Living This Crucial Sales/Marketing Principle Will Make You a Better Copywriter

I ran this piece below as a feature this month in the March edition of The Well-Fed E-PUB. But I wanted to also post it here, so I could get feedback from all of you (and partly because I’m on an extended trip away, and want to make my life easier…;) Would love to hear your thoughts!

Websites that are wildly unclear about what the company does or sells. How-to guides that assume far too much knowledge and understanding on the part of the reader. Brochures and sales sheets that leave the reader with more questions than answers. Emails that have you scratching your head as to their meaning.

Pretty much every day occurrences for all of us, right? And at the heart of all of them—and many other scenarios—is a principle so important, I unhesitatingly add it as #4 to the big three of sales/marketing (IMHO, anyway): “Who’s the audience?”; The Features/Benefits Equation (arguably, this new one is related to these first two); and USP (Unique Selling Proposition), all outlined in detail in Chapter 3 of The Well-Fed Writer.

What is this foundational principle? The Curse of Knowledge.

While I first encountered the idea of TCOK in the wonderful book, “Made to Stick: Why Some Ideas Survive and Others Die,” (Chip and Dan Heath; buy it), according to Wikipedia, “The effect was first described in print by the economists Colin Camerer, George Loewenstein and Martin Weber, though they give original credit for suggesting the term to Robin Hogarth.”

Its definition (also from Wikipedia)? “The curse of knowledge is a cognitive bias, according to which, better-informed people find it extremely difficult to think about problems from the perspective of lesser-informed people.”

Understanding and deeply internalizing this principle will pay huge dividends for your commercial writing practice (or any business you’re in) in how you present your business to the world, how you interact with clients, and how you help clients market their businesses.

Why? Because the effect of this principle is at the root of so many poorly executed communications materials, as well as marketing/advertising campaigns in general.

It can potentially rear its ugly, clueless head in:

1) How you showcase your own copywriting business on your web site, or in your marketing efforts—whether direct mail, email, cold calling, etc.

2) How you communicate with clients and prospects while working on projects.

3) How your clients communicate with their prospects and clients, with you potentially aiding, abetting and exacerbating the problem with your copy.

What’s the magic incantation to lift this curse? Simple. Not easy, but simple. Any time you need to successfully convey information to someone else (i.e., in all the scenarios described above, and, for that matter, any other time you’re communicating with anyone else for any reason), ask yourself this question:

If I knew absolutely nothing about this subject (very possible), was in the middle of doing something else when it crossed my path (highly likely), and had a short attention span (a given), would I “get it” quickly?

And if not, rework it until you can say yes.

And no, your audience won’t always be totally lacking in knowledge about a subject, and may in fact, be able to devote more than a miniscule sliver of their attention to the piece of writing in front of them, but it’s far wiser to assume they’re ignorant and distracted than the reverse.

It’s not easy to put yourself in a position of ignorance when, in fact, you are so close to something, but it’s an exceptionally valuable skill to develop.

Can you share any real-world examples you’ve seen of TCOK in action?

Any tips on cultivating the ability to view all writing with “fresh eyes”?

If you’re familiar with TCOK, how have you put it to work in your copywriting practice?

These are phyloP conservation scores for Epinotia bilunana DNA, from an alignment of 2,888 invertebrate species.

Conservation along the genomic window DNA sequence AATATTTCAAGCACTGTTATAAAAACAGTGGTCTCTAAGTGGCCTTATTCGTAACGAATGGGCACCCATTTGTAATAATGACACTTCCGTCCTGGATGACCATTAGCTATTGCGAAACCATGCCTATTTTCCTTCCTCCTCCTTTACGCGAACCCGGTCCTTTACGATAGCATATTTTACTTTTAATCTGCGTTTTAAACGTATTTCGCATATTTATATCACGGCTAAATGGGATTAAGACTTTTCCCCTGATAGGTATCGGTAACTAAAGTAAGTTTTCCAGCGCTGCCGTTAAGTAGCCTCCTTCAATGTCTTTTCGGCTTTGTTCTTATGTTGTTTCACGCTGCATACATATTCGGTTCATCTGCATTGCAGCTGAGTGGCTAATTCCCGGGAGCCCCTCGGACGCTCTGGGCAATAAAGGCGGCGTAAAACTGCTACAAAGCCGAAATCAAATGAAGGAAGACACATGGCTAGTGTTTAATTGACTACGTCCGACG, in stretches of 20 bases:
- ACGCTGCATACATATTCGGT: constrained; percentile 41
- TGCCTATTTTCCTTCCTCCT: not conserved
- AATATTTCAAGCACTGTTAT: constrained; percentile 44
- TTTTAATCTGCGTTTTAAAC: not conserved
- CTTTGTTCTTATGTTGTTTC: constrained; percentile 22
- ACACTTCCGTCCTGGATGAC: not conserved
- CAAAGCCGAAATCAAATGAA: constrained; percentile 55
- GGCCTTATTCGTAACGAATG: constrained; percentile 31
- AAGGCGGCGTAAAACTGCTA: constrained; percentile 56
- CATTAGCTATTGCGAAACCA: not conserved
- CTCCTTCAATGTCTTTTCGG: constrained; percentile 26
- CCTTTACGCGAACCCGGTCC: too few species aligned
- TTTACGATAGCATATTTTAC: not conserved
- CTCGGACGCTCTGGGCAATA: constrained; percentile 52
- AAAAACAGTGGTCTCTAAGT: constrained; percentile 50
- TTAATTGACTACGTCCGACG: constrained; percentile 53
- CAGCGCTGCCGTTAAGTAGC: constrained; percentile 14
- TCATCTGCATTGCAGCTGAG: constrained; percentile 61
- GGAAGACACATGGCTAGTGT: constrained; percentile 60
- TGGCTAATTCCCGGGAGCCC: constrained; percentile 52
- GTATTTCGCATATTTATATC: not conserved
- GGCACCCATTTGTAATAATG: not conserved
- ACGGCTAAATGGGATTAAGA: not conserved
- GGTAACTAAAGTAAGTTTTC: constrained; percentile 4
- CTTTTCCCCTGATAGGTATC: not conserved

If you weren’t familiar with it, how can you envision applying an understanding of it to your business?

Want to be a guest blogger on TWFW Blog? I welcome your contribution to the Well-Fed writing community! Check out the guidelines here.

10 replies
  1. Christopher Korody
    Christopher Korody says:

    Yikes – my life story and it is a curse.

    So the corollary was the day that the grizzled old pro turned to me and said, your problem is that you’ve gotten to the end while everybody else is trying to get started.

    Also not good.

    Thanks for the post – it’s a fine reminder that not everyone is as invested or into the moment as you are.

  2. David Tomen
    David Tomen says:

    Strange how the Universe works Peter. I’m in the middle of a classic example of TCOK. I’m working with a client whose vision is to “Save the Planet”. He’s setting up a non-profit (he refers to it as a Global Preservation and Humanitarian Foundation), and its purpose is to have business owners offer a discount at the POS (point of sale); half of the discount goes back to the customer, and half to the “foundation”. The money is to be used for conservation of trouble spots around the world, helping startups in places like Haiti with farming, dredge up garbage from the ocean floor, and more.

    The incentive to get business owners to participate is a “rating system” on their “Corporate Social Responsibility”. His executive summary uses phrases like, “global retail economic spending cycle”. The Bible is an easier read… My job is to produce a tri-fold brochure that can be understood by the average “world citizen”. Wish me luck! 🙂

  3. Cathy Miller
    Cathy Miller says:

    This principle became the face of my brand. After spending over 30 years in an industry consumed with acronyms, convoluted “guides”, and legal-speak, my mission was to keep it simple. The industry? Healthcare. And with documents like health reform’s Affordable Care Act, I have job security. 🙂

    However, even with that mission, it is very easy to get too comfortable with my knowledge of the industry.

    I developed a SlideShare presentation on what I call my marketing litmus test to success. The 1st slide is an image of a little girl in her mommy’s shoes and says Put yourself in your prospect’s shoes.

    While geared toward your big three of sales/marketing, the presentation starts with that little girl image. You will not succeed (as you noted, Peter) with the big three if you don’t speak to the little girl. I try to keep that image in my mind. It reminds me not only to keep it simple, but to try to capture the joyful discovery of a child. If I’m doing a How-To, that could be the joyful discovery of mastering something new.

    With all our wonderful technology, I still encounter plenty of confusion. Sometimes it seems we are in such a rush to build the next great platform, we leave the consumer behind at the starting point.

  4. Peter Bowerman
    Peter Bowerman says:

    Great stories! Love your technique, Cathy! And good luck, David. You’ve got your work cut out for you… Just remind the client that, at the early stage of a sales cycle, they need to focus on sharing ONLY what the prospect needs to hear at that point, NOT what THEY (the client) want to tell them. BIG difference between the two….